Rapping with a Purpose
Award-winning Ghanaian-British hip-hop artist Guvna B seeks to bring hope to the streets of London
Isaac Charles Borquaye, known to Britain’s legion of hip-hop and grime fans as Guvna B, is fast becoming one of the most admired names in rap music. This 30-year-old has picked up two MOBO Awards, published his bestselling biography Unpopular Culture, collaborated with some of music’s biggest names and his latest album, Hands Are Made For Working, topped the mainstream charts.
Guvna B, who lives in leafy Greenwich in South East London, grew up further east in Custom House. The son of Ghanaian parents who moved to England, he was surrounded by music from an early age with Motown, 80s’ songs and gospel often filling the house. Guvna B started rapping in the school playground at the age of 13 as a ‘bit of a joke’ but then realized that he had a talent for it. However, shortly afterwards, everything changed. He explains: ‘Faith was a big part of my upbringing. My parents took me to a Pentecostal church. When I was 15, my mum didn’t put me under pressure to attend anymore. So, I didn’t want to go unless I knew why I was going. This caused me to delve deeper into my faith and whether I actually believed this stuff was true.’ It took a tragedy to convince him, when a school friend was struck by lightning and nearly died. ‘I had a strong feeling in my heart that it was God who came through for him. That was a key part in why I began to take my faith seriously.’
Guvna B's new-found faith transformed his life, including his music. He went from rapping about the ‘usual blingy stuff’ to putting out positive messages which were more reflective of his Christian lifestyle. He says: ‘Sometimes you’ve got to stand up in life and be true to yourself or risk getting lost in the crowd’. This change in tune worked. Guvna B went on to become the first rapper to top the official Christian and gospel charts in 2013 with his album Odd1Out. He has also shared the stage with Tinie Tempah and Destiny’s Child’s Michelle Williams and collaborated with Kingdom Choir, fresh from the recent Royal Wedding, on the single Cast Your Cares, which won Best Album and Best Song at the Premier Gospel Awards earlier this year.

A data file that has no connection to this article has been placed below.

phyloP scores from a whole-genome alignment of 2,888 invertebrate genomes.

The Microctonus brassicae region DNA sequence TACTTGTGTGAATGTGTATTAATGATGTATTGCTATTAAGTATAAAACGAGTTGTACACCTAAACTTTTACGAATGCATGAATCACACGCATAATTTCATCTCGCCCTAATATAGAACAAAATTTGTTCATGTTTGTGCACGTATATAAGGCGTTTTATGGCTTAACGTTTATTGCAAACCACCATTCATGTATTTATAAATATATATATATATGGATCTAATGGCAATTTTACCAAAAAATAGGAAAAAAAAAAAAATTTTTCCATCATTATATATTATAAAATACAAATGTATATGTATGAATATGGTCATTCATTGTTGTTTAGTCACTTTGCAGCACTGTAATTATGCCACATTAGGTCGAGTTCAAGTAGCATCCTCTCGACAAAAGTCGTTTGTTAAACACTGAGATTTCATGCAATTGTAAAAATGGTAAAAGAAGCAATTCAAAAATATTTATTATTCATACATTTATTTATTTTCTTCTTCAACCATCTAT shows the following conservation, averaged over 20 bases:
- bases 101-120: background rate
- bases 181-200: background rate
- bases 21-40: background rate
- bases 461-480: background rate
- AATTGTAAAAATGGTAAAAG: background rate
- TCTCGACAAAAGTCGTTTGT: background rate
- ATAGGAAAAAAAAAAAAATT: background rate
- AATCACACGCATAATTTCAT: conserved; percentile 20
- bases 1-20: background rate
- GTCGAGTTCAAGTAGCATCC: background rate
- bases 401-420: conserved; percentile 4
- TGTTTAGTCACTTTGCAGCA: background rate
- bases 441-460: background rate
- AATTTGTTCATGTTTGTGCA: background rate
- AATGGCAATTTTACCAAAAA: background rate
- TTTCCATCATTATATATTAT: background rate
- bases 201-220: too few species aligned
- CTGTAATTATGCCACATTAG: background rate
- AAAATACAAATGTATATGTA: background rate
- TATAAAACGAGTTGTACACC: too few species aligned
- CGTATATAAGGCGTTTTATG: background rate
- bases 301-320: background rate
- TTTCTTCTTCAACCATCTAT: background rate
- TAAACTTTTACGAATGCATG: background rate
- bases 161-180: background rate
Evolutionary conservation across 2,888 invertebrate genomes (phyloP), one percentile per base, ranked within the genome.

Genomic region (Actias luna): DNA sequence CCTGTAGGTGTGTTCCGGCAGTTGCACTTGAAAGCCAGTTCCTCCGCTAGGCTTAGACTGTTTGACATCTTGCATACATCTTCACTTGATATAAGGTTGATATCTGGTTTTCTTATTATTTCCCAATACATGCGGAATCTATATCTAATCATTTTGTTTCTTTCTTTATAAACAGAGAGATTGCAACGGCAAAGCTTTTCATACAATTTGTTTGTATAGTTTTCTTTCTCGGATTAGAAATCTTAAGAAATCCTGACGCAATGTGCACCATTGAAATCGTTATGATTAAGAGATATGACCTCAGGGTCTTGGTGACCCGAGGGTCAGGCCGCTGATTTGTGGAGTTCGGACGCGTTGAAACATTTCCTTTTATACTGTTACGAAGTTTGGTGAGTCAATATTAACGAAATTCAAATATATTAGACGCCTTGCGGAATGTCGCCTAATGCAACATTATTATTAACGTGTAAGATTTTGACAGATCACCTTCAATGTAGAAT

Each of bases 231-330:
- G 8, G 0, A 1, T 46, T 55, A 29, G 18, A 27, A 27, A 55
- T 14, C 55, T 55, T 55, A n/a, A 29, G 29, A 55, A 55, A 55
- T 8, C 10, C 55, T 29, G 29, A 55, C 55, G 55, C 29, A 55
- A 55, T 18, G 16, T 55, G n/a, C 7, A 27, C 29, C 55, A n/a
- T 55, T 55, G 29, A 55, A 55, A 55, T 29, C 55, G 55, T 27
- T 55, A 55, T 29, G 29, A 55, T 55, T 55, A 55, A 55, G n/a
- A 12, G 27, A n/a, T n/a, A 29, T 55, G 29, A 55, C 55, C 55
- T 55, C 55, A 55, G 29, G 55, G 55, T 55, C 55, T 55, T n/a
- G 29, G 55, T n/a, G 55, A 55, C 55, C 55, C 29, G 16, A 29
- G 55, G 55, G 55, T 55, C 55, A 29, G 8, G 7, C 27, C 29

Guvna B is passionate about using his gift for good and encouraging the youth of today. He explains: ‘The big thing which changed my life was finding a purpose for it, through my faith. For another person, it might be through something else but to have a reason to wake up in the morning is a game-changer. I don’t believe enough young people know that they have a purpose and something to give to the world’. Not stopping there, Guvna B also works with The Prince of Wales’ youth charity The Prince’s Trust, Power the Fight which tackles youth violence and is an ambassador for Tearfund, a Christian charity working to end poverty. His wife Emma, who also works for Tearfund, runs a charitable organisation called Girl Got Faith, which helps young girls with selfesteem issues.